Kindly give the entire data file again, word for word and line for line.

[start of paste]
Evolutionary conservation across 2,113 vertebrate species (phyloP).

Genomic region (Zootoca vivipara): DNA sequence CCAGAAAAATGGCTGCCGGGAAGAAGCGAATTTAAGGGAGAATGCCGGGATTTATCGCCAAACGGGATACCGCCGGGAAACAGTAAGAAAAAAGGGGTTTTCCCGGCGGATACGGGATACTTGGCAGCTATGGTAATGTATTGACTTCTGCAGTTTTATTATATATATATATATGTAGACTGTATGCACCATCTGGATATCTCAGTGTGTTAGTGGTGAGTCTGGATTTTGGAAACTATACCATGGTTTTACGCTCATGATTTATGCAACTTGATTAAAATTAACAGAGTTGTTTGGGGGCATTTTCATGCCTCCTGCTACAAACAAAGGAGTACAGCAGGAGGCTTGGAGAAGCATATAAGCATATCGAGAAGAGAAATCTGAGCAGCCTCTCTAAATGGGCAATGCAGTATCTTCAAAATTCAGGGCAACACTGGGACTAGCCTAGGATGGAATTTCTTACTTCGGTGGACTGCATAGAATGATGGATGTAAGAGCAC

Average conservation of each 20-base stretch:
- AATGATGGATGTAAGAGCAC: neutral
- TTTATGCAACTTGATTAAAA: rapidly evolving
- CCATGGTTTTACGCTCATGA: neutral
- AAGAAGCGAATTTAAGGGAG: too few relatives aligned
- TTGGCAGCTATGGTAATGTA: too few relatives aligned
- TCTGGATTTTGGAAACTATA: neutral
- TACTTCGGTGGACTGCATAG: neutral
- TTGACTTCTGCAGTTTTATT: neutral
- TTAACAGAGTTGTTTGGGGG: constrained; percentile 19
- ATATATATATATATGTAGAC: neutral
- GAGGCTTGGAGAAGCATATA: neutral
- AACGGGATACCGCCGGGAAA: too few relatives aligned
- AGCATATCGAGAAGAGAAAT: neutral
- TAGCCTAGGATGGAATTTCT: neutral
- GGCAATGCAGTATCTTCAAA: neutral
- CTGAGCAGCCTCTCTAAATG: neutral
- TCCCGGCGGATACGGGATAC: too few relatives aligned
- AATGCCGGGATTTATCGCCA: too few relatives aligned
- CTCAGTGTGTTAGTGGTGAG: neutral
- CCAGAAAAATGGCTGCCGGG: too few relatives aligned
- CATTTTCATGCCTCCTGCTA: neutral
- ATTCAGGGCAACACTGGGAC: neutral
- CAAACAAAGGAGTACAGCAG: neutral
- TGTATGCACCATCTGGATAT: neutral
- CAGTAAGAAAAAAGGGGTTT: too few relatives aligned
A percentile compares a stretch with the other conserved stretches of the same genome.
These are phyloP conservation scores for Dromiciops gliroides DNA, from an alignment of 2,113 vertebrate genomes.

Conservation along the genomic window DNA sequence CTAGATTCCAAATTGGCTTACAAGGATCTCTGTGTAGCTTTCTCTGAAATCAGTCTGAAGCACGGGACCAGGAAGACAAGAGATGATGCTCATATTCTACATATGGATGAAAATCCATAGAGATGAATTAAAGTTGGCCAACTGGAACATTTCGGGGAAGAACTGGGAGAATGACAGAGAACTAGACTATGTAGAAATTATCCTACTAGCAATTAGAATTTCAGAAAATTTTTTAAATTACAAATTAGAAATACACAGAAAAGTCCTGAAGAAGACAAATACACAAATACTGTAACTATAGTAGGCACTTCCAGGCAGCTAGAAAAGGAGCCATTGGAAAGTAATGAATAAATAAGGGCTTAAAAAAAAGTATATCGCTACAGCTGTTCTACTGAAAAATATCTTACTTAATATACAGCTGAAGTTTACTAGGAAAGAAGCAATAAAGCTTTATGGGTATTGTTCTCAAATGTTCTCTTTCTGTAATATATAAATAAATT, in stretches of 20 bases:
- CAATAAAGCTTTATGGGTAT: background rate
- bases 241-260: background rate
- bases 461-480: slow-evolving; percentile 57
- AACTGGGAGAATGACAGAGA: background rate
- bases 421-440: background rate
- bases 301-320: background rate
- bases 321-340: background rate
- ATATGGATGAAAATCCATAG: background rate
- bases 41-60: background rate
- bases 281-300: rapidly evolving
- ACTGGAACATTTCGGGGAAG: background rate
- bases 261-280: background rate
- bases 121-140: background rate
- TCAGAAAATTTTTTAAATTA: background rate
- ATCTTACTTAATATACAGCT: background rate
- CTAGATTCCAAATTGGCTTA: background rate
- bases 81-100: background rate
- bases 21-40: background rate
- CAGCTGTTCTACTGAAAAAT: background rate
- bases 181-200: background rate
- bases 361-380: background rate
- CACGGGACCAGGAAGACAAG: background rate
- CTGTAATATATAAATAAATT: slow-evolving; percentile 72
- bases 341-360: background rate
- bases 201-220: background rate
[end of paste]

Evolutionary conservation across 2,113 vertebrate species (phyloP).

Genomic region (Zootoca vivipara): DNA sequence CCAGAAAAATGGCTGCCGGGAAGAAGCGAATTTAAGGGAGAATGCCGGGATTTATCGCCAAACGGGATACCGCCGGGAAACAGTAAGAAAAAAGGGGTTTTCCCGGCGGATACGGGATACTTGGCAGCTATGGTAATGTATTGACTTCTGCAGTTTTATTATATATATATATATGTAGACTGTATGCACCATCTGGATATCTCAGTGTGTTAGTGGTGAGTCTGGATTTTGGAAACTATACCATGGTTTTACGCTCATGATTTATGCAACTTGATTAAAATTAACAGAGTTGTTTGGGGGCATTTTCATGCCTCCTGCTACAAACAAAGGAGTACAGCAGGAGGCTTGGAGAAGCATATAAGCATATCGAGAAGAGAAATCTGAGCAGCCTCTCTAAATGGGCAATGCAGTATCTTCAAAATTCAGGGCAACACTGGGACTAGCCTAGGATGGAATTTCTTACTTCGGTGGACTGCATAGAATGATGGATGTAAGAGCAC

Average conservation of each 20-base stretch:
- AATGATGGATGTAAGAGCAC: neutral
- TTTATGCAACTTGATTAAAA: rapidly evolving
- CCATGGTTTTACGCTCATGA: neutral
- AAGAAGCGAATTTAAGGGAG: too few relatives aligned
- TTGGCAGCTATGGTAATGTA: too few relatives aligned
- TCTGGATTTTGGAAACTATA: neutral
- TACTTCGGTGGACTGCATAG: neutral
- TTGACTTCTGCAGTTTTATT: neutral
- TTAACAGAGTTGTTTGGGGG: constrained; percentile 19
- ATATATATATATATGTAGAC: neutral
- GAGGCTTGGAGAAGCATATA: neutral
- AACGGGATACCGCCGGGAAA: too few relatives aligned
- AGCATATCGAGAAGAGAAAT: neutral
- TAGCCTAGGATGGAATTTCT: neutral
- GGCAATGCAGTATCTTCAAA: neutral
- CTGAGCAGCCTCTCTAAATG: neutral
- TCCCGGCGGATACGGGATAC: too few relatives aligned
- AATGCCGGGATTTATCGCCA: too few relatives aligned
- CTCAGTGTGTTAGTGGTGAG: neutral
- CCAGAAAAATGGCTGCCGGG: too few relatives aligned
- CATTTTCATGCCTCCTGCTA: neutral
- ATTCAGGGCAACACTGGGAC: neutral
- CAAACAAAGGAGTACAGCAG: neutral
- TGTATGCACCATCTGGATAT: neutral
- CAGTAAGAAAAAAGGGGTTT: too few relatives aligned
A percentile compares a stretch with the other conserved stretches of the same genome.
These are phyloP conservation scores for Dromiciops gliroides DNA, from an alignment of 2,113 vertebrate genomes.

Conservation along the genomic window DNA sequence CTAGATTCCAAATTGGCTTACAAGGATCTCTGTGTAGCTTTCTCTGAAATCAGTCTGAAGCACGGGACCAGGAAGACAAGAGATGATGCTCATATTCTACATATGGATGAAAATCCATAGAGATGAATTAAAGTTGGCCAACTGGAACATTTCGGGGAAGAACTGGGAGAATGACAGAGAACTAGACTATGTAGAAATTATCCTACTAGCAATTAGAATTTCAGAAAATTTTTTAAATTACAAATTAGAAATACACAGAAAAGTCCTGAAGAAGACAAATACACAAATACTGTAACTATAGTAGGCACTTCCAGGCAGCTAGAAAAGGAGCCATTGGAAAGTAATGAATAAATAAGGGCTTAAAAAAAAGTATATCGCTACAGCTGTTCTACTGAAAAATATCTTACTTAATATACAGCTGAAGTTTACTAGGAAAGAAGCAATAAAGCTTTATGGGTATTGTTCTCAAATGTTCTCTTTCTGTAATATATAAATAAATT, in stretches of 20 bases:
- CAATAAAGCTTTATGGGTAT: background rate
- bases 241-260: background rate
- bases 461-480: slow-evolving; percentile 57
- AACTGGGAGAATGACAGAGA: background rate
- bases 421-440: background rate
- bases 301-320: background rate
- bases 321-340: background rate
- ATATGGATGAAAATCCATAG: background rate
- bases 41-60: background rate
- bases 281-300: rapidly evolving
- ACTGGAACATTTCGGGGAAG: background rate
- bases 261-280: background rate
- bases 121-140: background rate
- TCAGAAAATTTTTTAAATTA: background rate
- ATCTTACTTAATATACAGCT: background rate
- CTAGATTCCAAATTGGCTTA: background rate
- bases 81-100: background rate
- bases 21-40: background rate
- CAGCTGTTCTACTGAAAAAT: background rate
- bases 181-200: background rate
- bases 361-380: background rate
- CACGGGACCAGGAAGACAAG: background rate
- CTGTAATATATAAATAAATT: slow-evolving; percentile 72
- bases 341-360: background rate
- bases 201-220: background rate